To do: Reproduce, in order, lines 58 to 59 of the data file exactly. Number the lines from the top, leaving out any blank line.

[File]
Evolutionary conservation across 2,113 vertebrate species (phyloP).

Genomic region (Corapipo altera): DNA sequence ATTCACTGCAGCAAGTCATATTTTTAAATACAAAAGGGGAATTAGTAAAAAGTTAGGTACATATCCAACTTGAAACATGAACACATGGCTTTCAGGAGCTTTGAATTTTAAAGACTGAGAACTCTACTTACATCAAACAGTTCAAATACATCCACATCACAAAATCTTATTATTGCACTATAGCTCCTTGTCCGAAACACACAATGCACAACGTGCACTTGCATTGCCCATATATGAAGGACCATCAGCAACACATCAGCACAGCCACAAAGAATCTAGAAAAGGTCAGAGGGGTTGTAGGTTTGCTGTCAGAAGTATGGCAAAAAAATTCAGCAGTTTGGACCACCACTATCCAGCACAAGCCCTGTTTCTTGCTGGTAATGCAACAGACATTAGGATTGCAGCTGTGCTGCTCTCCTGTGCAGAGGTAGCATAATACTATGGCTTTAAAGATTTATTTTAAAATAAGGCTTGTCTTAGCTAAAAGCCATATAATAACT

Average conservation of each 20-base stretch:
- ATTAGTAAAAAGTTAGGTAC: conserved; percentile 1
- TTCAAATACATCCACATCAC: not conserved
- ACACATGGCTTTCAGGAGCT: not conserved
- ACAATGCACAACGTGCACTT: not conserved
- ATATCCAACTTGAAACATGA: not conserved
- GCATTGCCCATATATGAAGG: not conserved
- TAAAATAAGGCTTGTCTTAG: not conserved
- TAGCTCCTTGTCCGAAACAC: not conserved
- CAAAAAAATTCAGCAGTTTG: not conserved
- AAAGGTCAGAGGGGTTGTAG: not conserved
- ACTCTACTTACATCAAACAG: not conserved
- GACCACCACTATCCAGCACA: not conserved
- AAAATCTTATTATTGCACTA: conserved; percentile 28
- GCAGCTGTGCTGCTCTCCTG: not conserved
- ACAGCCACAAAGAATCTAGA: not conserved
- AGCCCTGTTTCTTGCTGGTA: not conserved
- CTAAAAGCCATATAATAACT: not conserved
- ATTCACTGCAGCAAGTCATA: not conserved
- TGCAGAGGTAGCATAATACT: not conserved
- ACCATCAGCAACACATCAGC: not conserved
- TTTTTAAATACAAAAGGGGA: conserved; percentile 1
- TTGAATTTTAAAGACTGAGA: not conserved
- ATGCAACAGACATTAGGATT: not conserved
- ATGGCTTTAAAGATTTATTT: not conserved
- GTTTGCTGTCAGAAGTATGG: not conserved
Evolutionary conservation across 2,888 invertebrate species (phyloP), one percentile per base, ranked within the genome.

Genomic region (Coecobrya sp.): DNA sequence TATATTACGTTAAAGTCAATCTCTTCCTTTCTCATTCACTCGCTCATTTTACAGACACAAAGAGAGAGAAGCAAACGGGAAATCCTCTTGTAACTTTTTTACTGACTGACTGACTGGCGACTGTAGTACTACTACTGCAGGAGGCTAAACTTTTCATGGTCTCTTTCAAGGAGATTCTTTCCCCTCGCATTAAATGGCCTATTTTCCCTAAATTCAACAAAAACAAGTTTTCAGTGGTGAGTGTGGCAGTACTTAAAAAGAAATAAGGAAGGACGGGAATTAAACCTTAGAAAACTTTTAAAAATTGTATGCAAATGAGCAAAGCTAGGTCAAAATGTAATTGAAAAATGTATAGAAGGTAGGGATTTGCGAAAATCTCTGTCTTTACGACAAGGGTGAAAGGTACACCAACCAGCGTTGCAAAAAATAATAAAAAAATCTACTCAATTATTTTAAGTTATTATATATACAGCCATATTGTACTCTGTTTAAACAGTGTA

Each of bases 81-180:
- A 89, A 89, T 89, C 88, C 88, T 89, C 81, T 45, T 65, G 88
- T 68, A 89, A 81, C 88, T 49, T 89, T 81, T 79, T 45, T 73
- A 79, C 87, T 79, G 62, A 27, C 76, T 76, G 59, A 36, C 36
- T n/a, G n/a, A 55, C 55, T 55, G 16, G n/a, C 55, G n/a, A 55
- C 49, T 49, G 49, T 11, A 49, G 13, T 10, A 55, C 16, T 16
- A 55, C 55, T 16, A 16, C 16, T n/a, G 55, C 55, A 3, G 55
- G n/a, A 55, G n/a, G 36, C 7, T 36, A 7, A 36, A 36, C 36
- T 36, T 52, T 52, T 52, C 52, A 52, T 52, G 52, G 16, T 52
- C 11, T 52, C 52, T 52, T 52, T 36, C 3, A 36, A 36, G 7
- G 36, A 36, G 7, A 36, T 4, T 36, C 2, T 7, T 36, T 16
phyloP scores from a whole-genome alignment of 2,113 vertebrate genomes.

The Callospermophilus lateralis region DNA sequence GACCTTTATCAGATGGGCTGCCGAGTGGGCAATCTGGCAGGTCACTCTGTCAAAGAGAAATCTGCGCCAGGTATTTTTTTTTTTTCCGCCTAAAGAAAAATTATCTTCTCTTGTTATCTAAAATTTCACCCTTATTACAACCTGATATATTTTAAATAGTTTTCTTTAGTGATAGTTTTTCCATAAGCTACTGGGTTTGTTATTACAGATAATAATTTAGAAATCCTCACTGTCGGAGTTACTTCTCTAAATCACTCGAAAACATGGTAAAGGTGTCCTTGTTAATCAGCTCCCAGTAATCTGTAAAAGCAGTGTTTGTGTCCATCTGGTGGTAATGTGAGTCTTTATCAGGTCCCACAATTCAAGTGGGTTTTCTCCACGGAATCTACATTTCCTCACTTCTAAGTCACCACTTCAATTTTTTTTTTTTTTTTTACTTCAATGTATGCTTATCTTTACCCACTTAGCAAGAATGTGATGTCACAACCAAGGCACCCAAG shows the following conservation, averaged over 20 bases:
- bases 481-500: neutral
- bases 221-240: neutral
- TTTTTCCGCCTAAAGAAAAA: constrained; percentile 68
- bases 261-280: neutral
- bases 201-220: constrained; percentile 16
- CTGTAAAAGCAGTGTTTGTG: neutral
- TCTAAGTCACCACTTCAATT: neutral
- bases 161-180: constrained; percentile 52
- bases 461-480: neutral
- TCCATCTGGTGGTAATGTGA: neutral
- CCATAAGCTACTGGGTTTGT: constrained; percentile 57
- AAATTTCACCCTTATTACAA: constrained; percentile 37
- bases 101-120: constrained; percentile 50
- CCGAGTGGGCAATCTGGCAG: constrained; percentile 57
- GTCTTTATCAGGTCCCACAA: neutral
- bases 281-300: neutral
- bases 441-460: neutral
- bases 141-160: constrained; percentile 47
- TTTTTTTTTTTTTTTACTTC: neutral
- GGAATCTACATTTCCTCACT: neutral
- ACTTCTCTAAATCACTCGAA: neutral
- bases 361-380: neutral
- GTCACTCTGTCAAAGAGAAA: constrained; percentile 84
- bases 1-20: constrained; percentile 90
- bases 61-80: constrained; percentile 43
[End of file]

- GTCTTTATCAGGTCCCACAA: neutral
- bases 281-300: neutral